On reading and taking time off

“Read books are far less valuable than unread ones.”

Nassim Nicholas Taleb, channeling Umberto Eco, in The Black Swan


I subscribe to this statement completely. Those piles of unread books remind me how much I don’t know. It’s good not to read! Yes, that’s what I tell myself.

But in choosing not to read books, there is a bounded gain in intellectual humility and an unbounded loss in potential learning. In other words, I couldn’t be more painfully aware of the mountains of books I wish I’d read. Reading a few of them would teach me a lot but do nothing for the anxiety.

I still have books I purchased as an undergrad that I’ve been saying I “have to read” for the last seven years. I still haven’t read all of them. I’ve finally realized that the pile will never be empty: Books accumulate as I hear about them, as I inquire about new subjects, as I enter a used bookstore (big mistake), as I find them on the sidewalk (which, by the way, is one of the things I love about Cambridge, MA). There’s only one outflow from the stock of books I want to read, which is reading.

Stock and flow diagram describing the flow of books from the world to my unread pile, then to my read pile.

But I’ve also realized that the pile will never stop growing, either. The more I read, the more I discover, and the more I want to know. It’s a runaway loop. The implication is important: Even if I spent every waking hour reading for the rest of my life, I will never read all the things I want to read.

Stock and flow diagram with additional factors: The more I read, the larger my unread pile gets because I discover more. My rate of reading is dependent on time spent reading inside and outside of work.

There are only two things I can do about this situation: Be selective about what I choose to read, and increase my amount of reading.

  1. Be selective about what I choose to read.

I already do this, of course, but it’s important to make it deliberate. In the long run, I can’t read all the books I want, and I can’t even read all the books that will be “good for me”.

I learn more by reading books outside my own disciplines; books that challenge my beliefs; books that stretch my abilities. There is marginal value in reading books that reiterate my existing knowledge and/or confirm my beliefs.

So, I’m sorry, but I won’t be reading the next UX book out on O’Reilly. (I mean, depending on what it is.)

  1. Spend more of my free time reading.

One lever to increase reading is to find more time in my personal life.

There are many competing priorities, but my habits also have a role.

I could also make more free time by sleeping less, dropping commitments, or working less. I’ll come back to that in a minute.

  1. Spend less time on client work in order to spend more time reading.

The other lever is to find a way make a sufficient living in fewer work hours. This is an instance of the more general problem of how can I make enough money to support the passion that doesn’t make money, be it comic-writing or mountain climbing.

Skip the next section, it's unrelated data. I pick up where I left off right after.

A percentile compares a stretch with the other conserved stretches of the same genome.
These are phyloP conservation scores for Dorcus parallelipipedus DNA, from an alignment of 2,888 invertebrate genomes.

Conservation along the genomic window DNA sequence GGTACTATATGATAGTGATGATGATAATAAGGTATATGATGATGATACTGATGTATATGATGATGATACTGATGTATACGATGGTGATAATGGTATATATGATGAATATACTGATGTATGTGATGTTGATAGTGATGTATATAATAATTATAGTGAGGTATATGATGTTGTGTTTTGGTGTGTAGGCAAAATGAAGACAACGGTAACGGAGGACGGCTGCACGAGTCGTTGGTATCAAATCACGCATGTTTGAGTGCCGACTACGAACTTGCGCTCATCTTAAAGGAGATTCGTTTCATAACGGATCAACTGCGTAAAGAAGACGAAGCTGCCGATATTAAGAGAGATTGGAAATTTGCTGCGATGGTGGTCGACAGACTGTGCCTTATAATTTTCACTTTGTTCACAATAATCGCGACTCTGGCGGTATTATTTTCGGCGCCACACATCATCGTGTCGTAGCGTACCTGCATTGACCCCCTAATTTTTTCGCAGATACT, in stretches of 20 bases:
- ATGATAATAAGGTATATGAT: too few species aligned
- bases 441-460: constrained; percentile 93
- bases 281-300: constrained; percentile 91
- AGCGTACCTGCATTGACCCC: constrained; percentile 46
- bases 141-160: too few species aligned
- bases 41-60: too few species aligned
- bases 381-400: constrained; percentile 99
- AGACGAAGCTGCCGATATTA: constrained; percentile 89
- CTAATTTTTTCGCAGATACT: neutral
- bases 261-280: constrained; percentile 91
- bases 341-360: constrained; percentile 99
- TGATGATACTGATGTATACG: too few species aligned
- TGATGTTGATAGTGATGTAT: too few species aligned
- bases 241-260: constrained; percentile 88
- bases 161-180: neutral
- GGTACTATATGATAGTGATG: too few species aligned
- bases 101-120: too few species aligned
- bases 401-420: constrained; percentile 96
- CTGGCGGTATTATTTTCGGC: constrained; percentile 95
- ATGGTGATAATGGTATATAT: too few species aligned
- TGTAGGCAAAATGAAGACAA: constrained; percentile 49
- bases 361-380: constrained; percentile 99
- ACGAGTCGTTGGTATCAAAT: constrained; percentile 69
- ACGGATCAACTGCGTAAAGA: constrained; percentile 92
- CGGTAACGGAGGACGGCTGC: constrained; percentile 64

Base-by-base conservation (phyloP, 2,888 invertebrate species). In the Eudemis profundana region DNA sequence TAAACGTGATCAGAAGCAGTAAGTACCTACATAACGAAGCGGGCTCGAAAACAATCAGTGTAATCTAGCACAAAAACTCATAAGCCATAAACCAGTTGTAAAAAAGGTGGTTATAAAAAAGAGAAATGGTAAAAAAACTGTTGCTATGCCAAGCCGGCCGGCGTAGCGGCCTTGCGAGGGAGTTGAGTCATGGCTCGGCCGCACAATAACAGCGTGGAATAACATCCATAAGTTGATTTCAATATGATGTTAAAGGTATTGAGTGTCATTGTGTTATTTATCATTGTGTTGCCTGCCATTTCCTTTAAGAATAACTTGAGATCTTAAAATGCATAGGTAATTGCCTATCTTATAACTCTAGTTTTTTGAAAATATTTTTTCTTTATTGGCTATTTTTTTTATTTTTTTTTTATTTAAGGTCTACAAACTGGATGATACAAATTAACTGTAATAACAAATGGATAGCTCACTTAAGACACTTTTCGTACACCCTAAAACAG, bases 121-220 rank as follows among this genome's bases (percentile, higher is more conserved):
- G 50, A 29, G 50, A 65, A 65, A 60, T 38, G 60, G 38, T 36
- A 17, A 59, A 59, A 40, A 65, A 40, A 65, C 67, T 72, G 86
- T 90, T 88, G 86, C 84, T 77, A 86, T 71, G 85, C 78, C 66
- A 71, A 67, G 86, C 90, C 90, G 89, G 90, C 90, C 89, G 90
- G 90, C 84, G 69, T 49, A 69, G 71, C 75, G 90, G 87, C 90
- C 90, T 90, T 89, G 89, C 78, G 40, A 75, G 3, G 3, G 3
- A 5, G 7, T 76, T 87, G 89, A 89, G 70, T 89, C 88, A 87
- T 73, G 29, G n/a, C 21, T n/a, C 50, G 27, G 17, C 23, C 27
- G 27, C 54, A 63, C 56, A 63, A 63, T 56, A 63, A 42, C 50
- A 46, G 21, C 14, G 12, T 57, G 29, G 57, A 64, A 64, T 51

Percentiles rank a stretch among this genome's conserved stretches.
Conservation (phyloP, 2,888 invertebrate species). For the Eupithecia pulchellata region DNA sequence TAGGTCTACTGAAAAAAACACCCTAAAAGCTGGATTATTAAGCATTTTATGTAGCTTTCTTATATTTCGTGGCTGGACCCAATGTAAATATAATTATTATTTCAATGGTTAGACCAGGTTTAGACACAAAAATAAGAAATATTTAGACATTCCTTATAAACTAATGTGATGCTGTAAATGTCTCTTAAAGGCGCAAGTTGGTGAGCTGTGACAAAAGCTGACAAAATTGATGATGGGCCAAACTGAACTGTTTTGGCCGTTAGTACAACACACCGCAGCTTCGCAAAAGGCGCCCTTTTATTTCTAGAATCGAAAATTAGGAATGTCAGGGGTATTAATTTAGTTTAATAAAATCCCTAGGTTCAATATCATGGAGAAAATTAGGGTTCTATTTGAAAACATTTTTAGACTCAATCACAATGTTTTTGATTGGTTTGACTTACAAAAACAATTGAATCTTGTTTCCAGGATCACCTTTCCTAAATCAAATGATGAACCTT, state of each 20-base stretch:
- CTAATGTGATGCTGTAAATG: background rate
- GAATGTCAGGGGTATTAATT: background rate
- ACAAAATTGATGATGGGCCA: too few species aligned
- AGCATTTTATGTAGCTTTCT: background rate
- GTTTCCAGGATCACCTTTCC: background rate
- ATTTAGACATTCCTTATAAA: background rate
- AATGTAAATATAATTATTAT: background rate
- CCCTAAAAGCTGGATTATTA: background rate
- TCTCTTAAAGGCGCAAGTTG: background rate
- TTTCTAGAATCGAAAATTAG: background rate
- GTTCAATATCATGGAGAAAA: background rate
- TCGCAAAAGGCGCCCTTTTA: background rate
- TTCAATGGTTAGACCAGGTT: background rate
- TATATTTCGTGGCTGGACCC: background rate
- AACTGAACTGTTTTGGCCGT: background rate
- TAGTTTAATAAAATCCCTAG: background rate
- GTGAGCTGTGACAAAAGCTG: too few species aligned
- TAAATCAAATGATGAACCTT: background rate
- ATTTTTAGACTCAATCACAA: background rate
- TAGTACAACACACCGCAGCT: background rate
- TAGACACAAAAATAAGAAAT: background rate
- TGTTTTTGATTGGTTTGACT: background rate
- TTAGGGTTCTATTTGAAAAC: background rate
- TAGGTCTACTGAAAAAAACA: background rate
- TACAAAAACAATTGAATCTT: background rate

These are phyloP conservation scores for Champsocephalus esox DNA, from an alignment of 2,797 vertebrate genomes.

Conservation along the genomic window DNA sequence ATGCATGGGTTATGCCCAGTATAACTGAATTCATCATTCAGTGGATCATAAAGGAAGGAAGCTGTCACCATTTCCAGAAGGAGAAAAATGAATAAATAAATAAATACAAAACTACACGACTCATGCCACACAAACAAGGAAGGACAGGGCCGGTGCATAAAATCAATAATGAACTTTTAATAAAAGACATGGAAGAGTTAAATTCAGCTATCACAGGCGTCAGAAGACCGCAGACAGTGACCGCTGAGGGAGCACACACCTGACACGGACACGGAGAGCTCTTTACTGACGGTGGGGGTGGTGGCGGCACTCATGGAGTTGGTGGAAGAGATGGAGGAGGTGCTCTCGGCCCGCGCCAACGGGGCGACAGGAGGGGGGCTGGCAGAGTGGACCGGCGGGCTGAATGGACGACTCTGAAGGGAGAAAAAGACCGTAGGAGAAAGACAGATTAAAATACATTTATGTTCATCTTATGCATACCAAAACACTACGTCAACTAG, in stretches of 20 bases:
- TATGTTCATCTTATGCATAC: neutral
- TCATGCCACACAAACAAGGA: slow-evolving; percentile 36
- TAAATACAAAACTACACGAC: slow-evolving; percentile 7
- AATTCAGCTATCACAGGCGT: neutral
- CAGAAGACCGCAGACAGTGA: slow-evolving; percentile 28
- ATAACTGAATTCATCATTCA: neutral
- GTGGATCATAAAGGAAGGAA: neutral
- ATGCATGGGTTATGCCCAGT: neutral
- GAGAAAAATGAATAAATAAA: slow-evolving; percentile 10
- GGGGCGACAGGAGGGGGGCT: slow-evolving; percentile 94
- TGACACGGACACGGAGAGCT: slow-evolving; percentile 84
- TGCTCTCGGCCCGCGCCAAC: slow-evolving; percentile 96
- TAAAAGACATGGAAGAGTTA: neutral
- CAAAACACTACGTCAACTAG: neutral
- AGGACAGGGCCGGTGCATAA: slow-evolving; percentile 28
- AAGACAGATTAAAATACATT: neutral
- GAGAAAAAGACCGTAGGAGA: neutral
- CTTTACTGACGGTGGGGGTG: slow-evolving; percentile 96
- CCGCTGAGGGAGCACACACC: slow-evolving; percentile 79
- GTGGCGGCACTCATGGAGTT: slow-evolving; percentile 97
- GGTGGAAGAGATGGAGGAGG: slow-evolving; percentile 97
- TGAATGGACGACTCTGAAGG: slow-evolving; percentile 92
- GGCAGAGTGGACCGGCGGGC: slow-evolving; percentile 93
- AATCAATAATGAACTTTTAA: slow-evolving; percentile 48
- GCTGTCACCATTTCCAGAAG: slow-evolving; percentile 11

For those working in freelance, agency, and consulting contexts, the answer is partly in pricing strategy—namely, the shift from hourly pricing to some form of value pricing.

This line of thought led me to a long brainstorm on weird strategies for value pricing, which I’ll post in a separate article at some future date.

Summer sabbatical

Starting June 1, I’ll be taking some time off from working (ideally, one to three months) to do some full-time reading, research, and possibly some writing as a result.

I have a topic I’ve been wanting to research in depth, but I’d also be happy if I could simply catch up on some of those “have to read” books. A summer isn’t quite enough time for a thesis, so I’ve decided it’s okay if I don’t come out of it with a complete product. But where I can, I’ll write about the research I’m doing.

As a byproduct, I’m also hoping that this will help me establish a more consistent reading and writing habit that will continue after I go back to work.

We’ll see what happens.

Reading list

I’ll be working on some sort of “statement of purpose” for my main topic, which I will discuss in a follow-up.

Meanwhile, here are just a few of the items in my long-standing reading pile:

  • Michel de Certeau, The Practice of Everyday Life
  • Paulo Friere, Pedagogy of the Oppressed
  • Peter Senge, The Fifth Discipline
  • Christopher Alexander…
  • Herbert Simon, The Sciences of the Artificial
  • Bruno Latour, Reassembling the Social and We Have Never Been Modern
  • Kevin Lynch, The Image of the City
  • Donald Schön, The Reflective Practitioner or something else
  • Emerson, Fretz, and Shaw, Writing Ethnographic Fieldnotes
  • Lucy Suchman, Human-Machine Configurations: Plans and Situated Actions
  • Tony Fry…
  • Erik Stolterman…
  • George Lakoff…
  • Russell Ackoff…
  • Old issues of Design Issues and Design Studies
  • Edit: I almost forgot to mention Adam Greenfield’s Radical Technologies: The Design of Everyday LifeAlthough it’s coming out next month, I’ve been eagerly waiting since ~2010!
  • Edit 2: And maybe some Eco.

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